The analysis of this large randomized controlled trial … found that patients with a tumor mass compressing the venous system and patients with hepatobiliary malignancies were at highest risk of recurrent [venous thromboembolism].
—Alok A. Khorana, MD, FACP
Patients with cancer who develop venous thromboembolism are at high risk of such obstructive disease recurring despite adequate anticoagulation. A prespecified analysis of the CATCH trial identified two major predictors of recurrence: venous compression by the tumor and a diagnosis of hepatobiliary cancer.1
“The analysis of this large randomized controlled trial that included more than 900 patients found that patients with a tumor mass compressing the venous system—typically gynecologic cancer patients—and patients with hepatobiliary malignancies were at highest risk of recurrent [venous thromboembolism]. These findings indicate that these patients should be monitored carefully for recurrent [venous thromboembolism] and we should consider more intensive anticoagulation once they develop a first [venous thromboembolism],” said lead author Alok A. Khorana, MD, FACP, Professor of Medicine, Cleveland Clinic Lerner College of Medicine, Cleveland.
The CATCH study was a prospective, open-label, multicenter clinical trial that included more than 900 patients being treated for active cancer who developed acute, symptomatic proximal deep venous thromboembolism and/or pulmonary embolism.2 They were randomly assigned 1:1 to 6 months of anticoagulation with tinzaparin (Innohep) at 175 IU/kg once a day vs initial tinzaparin (low–molecular-weight heparin) transitioning to dose-adjusted warfarin (target of international normalized ratio [INR] 2–3).
CATCH found that the incidence of venous thromboembolism was 6.9% with tinzaparin vs 10% with warfarin, for a significant 35% reduction in the risk of recurrent venous thromboembolism favoring tinzaparin (P = .07). Symptomatic nonfatal venous thromboembolism occurred in 2.7% of the tinzaparin arm vs 5.3% of the warfarin arm (P = .04).
There was no difference between the two treatment arms for major bleeding, but clinically relevant nonmajor bleeding was significantly reduced in the tinzaparin arm, occurring in 50 (11%) vs 73 (16%) patients (P = .03). No difference in mortality was observed between the two treatments.
The post hoc analysis, presented at a poster session during the 2015 ASCO Annual Meeting, was designed to identify risk factors for recurrent [venous thromboembolism] in the CATCH trial. The investigators evaluated multiple clinical variables that were present at or prior to randomization. Metastatic disease was present in 492 patients (54%), 288 (32%) were on chemotherapy, 281 (31.8%) were recently hospitalized, 209 (23.2%), had [Eastern Cooperative Oncology Group (ECOG)] performance status of 2, 129 (14.3%) had venous compression from the tumor, and 92 (10.2%) had undergone recent radiation therapy.
Multivariate analysis identified both venous compression (P < .001) and a diagnosis of hepatobiliary cancer (P = .018) as significant risk factors associated with recurrent venous thromboembolism.
Interestingly, the Ottawa score,3 recently validated to predict recurrent venous thromboembolism, did not predict which patients were at risk in this trial. The Ottawa score is composed of four variables: sex, primary tumor site, tumor state, and history of venous thromboembolism.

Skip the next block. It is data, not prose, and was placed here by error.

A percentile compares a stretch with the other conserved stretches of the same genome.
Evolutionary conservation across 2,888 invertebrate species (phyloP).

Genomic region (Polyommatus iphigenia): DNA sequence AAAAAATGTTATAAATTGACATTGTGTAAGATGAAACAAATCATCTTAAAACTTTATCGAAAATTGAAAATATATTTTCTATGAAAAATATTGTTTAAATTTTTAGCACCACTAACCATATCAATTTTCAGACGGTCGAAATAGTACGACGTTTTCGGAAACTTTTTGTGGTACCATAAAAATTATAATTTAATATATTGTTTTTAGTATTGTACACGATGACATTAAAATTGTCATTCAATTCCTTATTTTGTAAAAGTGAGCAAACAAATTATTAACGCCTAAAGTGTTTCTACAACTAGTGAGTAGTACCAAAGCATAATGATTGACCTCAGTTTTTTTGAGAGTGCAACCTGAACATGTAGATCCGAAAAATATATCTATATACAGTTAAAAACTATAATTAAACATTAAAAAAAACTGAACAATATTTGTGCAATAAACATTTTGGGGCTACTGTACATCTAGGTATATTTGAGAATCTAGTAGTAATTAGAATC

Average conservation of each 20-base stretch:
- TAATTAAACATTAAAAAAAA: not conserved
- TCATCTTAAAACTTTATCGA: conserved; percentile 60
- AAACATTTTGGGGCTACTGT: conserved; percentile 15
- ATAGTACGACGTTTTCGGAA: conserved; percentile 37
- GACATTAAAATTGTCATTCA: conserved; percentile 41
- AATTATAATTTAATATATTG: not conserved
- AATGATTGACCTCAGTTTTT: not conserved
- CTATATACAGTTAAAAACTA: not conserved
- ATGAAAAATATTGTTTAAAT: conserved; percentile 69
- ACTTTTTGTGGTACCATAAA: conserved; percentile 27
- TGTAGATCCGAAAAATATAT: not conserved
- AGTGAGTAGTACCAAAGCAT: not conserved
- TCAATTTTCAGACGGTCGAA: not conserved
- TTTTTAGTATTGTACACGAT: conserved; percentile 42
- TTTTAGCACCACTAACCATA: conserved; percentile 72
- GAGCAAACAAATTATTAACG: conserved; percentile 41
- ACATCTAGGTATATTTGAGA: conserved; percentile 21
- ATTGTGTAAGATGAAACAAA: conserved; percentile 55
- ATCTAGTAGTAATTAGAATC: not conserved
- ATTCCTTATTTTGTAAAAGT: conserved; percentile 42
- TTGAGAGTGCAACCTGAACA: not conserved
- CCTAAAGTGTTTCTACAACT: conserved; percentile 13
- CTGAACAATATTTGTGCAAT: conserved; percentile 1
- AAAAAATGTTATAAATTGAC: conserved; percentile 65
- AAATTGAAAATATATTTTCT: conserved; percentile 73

“[Venous thromboembolism] is a clinically important and common issue in cancer patients that may be overlooked. It is the second leading cause of death in cancer patients, equal with infection. This study should raise our awareness. The prespecified subgroup analysis of the CATCH trial adds to our knowledge about which patients are at higher risk,” said Marc Carrier, MD, MSc, FRCPC, Associate Professor at the University of Ottawa, Canada, who was not involved in this analysis.
“The risk of recurrent [venous thromboembolism] despite anticoagulation and of major bleeding while on anticoagulant therapy is increased in cancer patients. If we can identify who is at highest risk of a recurrent event, then clinicians can tailor their management accordingly,” Dr. Carrier continued.
Low–molecular-weight heparin is recommended as first-line treatment of venous thromboembolism, he continued. “Due to its higher cost, low–molecular-weight heparin is not often used in the United States. When possible, physicians should try to push for [low–molecular-weight heparin] in cancer patients, especially in the high-risk groups identified in the Khorana study,” Dr. Carrier said. ■
Disclosure: Dr. Khorana has received honoraria from and has served as a consultant/advisor for AngioDynamics, Daiichi Sankyo, Genentech, Johnson & Johnson, Leo Pharma, Halozyme, Pfizer, and Sanofi. He has received research funding from Leo Pharma. Dr. Carrier has received research support from Leo Pharma and honoraria from Sanofi-Aventis, Pfizer, Boehringer Ingelheim, Leo Pharma, and Bayer and has served on scientific advisory boards for Sanofi-Aventis and Leo Pharma. For full disclosures of the CATCH study authors, view the study abstract at abstracts.asco.org.
1. Khorana AA, Bauersachs R, Kamphuisen PW, et al: Clinical predictors of recurrent venous thromboembolism in cancer patients from a randomized trial of long-term warfarin versus warfarin for treatment: The CATCH study. 2015 ASCO Annual Meeting. Abstract 9621. Presented May 30, 2015.
2. Lee AYY, Kamphuisen P, Meyer G, et al: A randomized trial of long-term tinzaparin, a low molecular weight heparin (LMWH), versus warfarin for treatment of acute venous thromboembolism (VTE) in cancer patients: The CATCH Study. 2014 ASH Annual Meeting. Abstract LBA-2. Presented December 9, 2014.
3. Ahn S, Lim KS, Lee Y-S, et al: Validation of the clinical prediction rule for recurrent venous thromboembolism in cancer patients: The Ottawa score. Support Care Cancer 21:2309-2313, 2013.